Richard Whittall:

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Bob Bradley, former US and Egyptian national coach

"James Dorsey’s The Turbulent World of Middle Eastern Soccer (has) become a reference point for those seeking the latest information as well as looking at the broader picture."
Alon Raab in The International Journal of the History of Sport

“Dorsey’s blog is a goldmine of information.”

Play the Game

"Your expertise is clearly superior when it comes to Middle Eastern soccer."
Andrew Das, The New York Times soccer blog Goal

"Dorsey statement (on Egypt) proved prophetic."
David Zirin, Sports Illustrated

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Change FIFA

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Richard Whitall of A More Splendid Life

"James combines his intimate knowledge of the region with a great passion for soccer"
Christopher Ahl, Play the Game

"An excellent Middle East Football blog"
James Corbett, Inside World Football


Thursday, February 17, 2011

Did Soccer Hooligans Assault CBS’s Lara Logan?

Last week’s horrendous beating and sexual assault against CBS Chief Foreign Correspondent Lara Logan is raising questions about the role of ultras, fanatical soccer fans, in the mass protests that toppled Egyptian President Hosni Mubarak.

A CBS statement said Logan has been attacked on Cairo’s Tahrir Square, the focal point of the protests, while covering the celebrations that erupted immediately after Mubarak’s resignation was announced last Friday.

“Logan and her security team were surrounded by a dangerous element amidst the celebration," the statement said. “There were over 200 people in the mob. In the crush of the mob, she was separated from her crew. She was surrounded and suffered a brutal and sustained sexual assault and beating before being saved by a group of women and an estimated 20 Egyptian soldiers."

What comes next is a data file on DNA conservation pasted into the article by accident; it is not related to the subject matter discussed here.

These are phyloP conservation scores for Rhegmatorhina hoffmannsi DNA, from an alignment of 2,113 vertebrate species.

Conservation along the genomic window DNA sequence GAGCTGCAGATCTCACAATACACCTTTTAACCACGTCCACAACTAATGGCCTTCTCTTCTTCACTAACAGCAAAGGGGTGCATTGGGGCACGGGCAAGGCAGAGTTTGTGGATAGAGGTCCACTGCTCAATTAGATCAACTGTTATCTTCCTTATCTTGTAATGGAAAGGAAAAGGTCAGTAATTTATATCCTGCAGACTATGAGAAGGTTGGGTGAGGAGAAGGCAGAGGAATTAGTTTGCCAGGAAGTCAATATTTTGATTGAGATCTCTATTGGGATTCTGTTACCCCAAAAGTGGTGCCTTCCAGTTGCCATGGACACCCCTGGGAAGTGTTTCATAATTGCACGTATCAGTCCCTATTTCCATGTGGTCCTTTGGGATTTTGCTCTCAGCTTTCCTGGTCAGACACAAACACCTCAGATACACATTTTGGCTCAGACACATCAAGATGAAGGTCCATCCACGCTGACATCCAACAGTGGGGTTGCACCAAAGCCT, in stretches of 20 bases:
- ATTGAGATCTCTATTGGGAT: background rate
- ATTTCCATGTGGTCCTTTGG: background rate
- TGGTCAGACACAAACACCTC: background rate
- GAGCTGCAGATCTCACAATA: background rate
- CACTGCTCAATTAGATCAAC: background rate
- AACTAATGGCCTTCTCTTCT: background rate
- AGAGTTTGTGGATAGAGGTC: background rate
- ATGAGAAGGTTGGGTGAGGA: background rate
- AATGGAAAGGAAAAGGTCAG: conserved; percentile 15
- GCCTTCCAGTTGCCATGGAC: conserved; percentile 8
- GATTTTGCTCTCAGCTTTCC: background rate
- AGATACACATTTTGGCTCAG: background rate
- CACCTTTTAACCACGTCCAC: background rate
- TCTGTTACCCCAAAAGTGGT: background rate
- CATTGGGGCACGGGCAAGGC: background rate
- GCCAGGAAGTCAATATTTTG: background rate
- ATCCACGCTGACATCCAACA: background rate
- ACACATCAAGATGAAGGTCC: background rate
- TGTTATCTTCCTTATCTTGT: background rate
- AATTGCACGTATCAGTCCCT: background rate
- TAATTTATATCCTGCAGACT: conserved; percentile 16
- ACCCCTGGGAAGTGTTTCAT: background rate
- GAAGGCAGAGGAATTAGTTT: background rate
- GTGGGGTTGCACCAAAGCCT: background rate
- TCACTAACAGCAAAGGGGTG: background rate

With the perpetrators of the attack yet to be identified, both supporters and opponents of Mubarak have been blamed for the assault.

Prominent Washington Post columnist David Ignatius suggests supporters of Mubarak may have been the culprits, arguing that they also brutally attacked numerous of the former president’s opponents.

In a twist of the debate, Ignatius quotes two Egyptians close to the organizers of the protests as saying that some on Cairo’s Tahrir Square were not necessarily protesters and seemed more like soccer hooligans. The protesters, the Egyptians said, had worked hard to contain violence within their own ranks.

By implication, Ignatius suggests that Egyptian soccer ultras supported rather than opposed Mubarak and may have been responsible for the despicable attack on Logan. Soccer hooligans may indeed be responsible, nobody knows, and if so they should be held responsible for the despicable act.

Yet, whether soccer hooligans were responsible or not, soccer fans largely played a key role in support of the protests as this blog has extensively documented and prominent Egyptian protesters, including Ahmed Maher, one of the leaders of the April 6 youth movement in an interview with The New York Times and Alaa Abd El Fatah speaking to Al Jazeera, have confirmed.

The importance of soccer fans to the protests certainly does not erase the possibility of soccer hooligans from having been responsible for the dreadful attack on Logan. By the same token, possible responsibility of soccer hooligans does not mean that the majority of fanatical soccer fans backed the ousted Egyptian leader.

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